September 26, 2014 marked the start of Indian Prime Minister Narendra Modi’s five-day American tour. This was Modi’s first trip to the U.S since his election in May, following a nine-year visa ban, over accusations that in 2002, when he was Chief Minister of Gujarat, he did nothing to stop the massive anti-Muslim rioting that led to the deaths of over 1000 people. Modi’s visit included an address at the UN General Assembly, meetings with CEOs of major international companies (including Google), a speech at Madison Square Garden that drew a crowd of around 20,000 and a dinner with U.S President Barack Obama (during which Modi didn’t actually eat, since he was on a religious fast).
Modi’s visit foretells mostly good things for Indo-American relations. Previously, the relationship between the two nations has been fine at best. But with India’s star on the rise, and the growing importance (read: potentially impending turbulence) of the broader region, the U.S could really use Asia’s largest democracy as an ally. The renewed American interest in India is also an attempt to combat the increasing power of China, especially given Modi’s vision for India to challenge China for Asian primacy this century.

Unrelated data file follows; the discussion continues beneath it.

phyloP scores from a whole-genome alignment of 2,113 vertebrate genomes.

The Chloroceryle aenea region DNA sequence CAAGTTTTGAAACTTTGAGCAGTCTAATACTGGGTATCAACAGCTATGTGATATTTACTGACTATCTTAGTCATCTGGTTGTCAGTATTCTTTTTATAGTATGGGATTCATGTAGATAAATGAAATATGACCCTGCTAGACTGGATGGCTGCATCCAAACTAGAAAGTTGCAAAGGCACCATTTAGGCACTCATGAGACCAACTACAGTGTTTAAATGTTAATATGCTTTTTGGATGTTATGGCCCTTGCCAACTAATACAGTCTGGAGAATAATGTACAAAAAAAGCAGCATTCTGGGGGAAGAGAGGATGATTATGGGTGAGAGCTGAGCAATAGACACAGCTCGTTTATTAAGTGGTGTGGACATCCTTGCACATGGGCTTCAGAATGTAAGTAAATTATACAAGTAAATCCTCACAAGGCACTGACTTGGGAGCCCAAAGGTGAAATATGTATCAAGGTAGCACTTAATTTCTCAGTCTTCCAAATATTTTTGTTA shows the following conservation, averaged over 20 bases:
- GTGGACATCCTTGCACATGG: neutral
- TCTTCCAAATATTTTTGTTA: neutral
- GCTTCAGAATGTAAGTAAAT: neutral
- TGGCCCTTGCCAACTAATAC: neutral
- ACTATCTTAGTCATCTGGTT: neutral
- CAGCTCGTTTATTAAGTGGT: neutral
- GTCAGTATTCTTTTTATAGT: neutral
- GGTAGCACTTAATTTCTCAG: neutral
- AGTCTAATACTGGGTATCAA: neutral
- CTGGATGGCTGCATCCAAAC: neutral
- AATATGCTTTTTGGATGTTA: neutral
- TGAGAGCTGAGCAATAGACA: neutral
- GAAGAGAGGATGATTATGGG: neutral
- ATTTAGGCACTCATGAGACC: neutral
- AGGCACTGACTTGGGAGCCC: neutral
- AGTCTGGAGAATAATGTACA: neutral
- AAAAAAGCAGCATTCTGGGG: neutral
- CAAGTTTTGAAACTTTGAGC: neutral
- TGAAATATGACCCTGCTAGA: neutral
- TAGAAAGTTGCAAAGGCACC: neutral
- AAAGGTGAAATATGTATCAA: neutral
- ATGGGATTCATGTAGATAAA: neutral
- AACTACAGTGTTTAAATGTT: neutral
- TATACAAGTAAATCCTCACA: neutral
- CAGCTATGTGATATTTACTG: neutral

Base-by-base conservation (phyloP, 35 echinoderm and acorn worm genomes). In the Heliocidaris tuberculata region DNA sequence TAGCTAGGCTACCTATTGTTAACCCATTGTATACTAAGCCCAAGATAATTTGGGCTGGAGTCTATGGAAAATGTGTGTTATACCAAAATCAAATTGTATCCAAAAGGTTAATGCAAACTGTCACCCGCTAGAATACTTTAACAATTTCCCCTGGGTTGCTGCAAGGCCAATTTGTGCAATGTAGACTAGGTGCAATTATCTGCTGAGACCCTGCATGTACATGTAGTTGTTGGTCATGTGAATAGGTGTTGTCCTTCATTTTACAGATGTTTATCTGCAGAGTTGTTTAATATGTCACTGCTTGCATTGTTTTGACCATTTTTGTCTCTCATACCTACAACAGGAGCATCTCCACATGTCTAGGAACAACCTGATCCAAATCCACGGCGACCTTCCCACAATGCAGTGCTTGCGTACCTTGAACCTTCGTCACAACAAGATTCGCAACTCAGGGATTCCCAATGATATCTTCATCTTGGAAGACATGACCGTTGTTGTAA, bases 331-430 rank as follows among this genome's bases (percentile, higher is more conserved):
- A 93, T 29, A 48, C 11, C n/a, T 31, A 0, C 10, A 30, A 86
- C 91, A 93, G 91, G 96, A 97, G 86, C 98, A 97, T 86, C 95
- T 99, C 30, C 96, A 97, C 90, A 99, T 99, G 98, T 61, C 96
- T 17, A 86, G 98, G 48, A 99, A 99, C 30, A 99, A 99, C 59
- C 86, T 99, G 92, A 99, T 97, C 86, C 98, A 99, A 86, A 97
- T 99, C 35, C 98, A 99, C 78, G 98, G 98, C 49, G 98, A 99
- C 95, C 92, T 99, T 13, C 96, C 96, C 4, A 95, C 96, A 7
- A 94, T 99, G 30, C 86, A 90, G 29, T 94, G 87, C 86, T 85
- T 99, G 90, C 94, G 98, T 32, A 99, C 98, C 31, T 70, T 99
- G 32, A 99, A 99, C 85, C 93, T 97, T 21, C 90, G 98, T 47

The Prime Minister’s trip comes at a critical time. India is currently in a very transitional phase, and the country is working to figure out exactly what they want for the future. Under Modi, the Indian government has developed a fairly clear economic, political and social vision. During the presidential race, Modi and his party the National Democratic Alliance ran on a platform of ten priorities, a blueprint for their developmental. This ten point agenda is centered on increased transparency, innovation, efficiency and sustainability. As for foreign policy, Modi, like Obama, is looking to build bridges with the East, in his own “pivot to Asia.” In this vein, his first major international visit as the Indian Prime Minister was to Japan. Beyond Modi’s personal issues, the Indian government is also uncertain of the sincerity behind Obama and the United States’s commitment to supporting India and the East-Asian region given all the other hot-button foreign policy issues such as Russia’s interventions in Ukraine and the U.S campaign against radical Islamists in the Middle East.
Modi’s visit and the mixed but vocal response shows the importance of U.S-India relations. And if the enamored crowd at Madison Square Garden is any indication, the U.S is ready to welcome a stronger Indo-American partnership.
(cross posted from Smart Girls Group)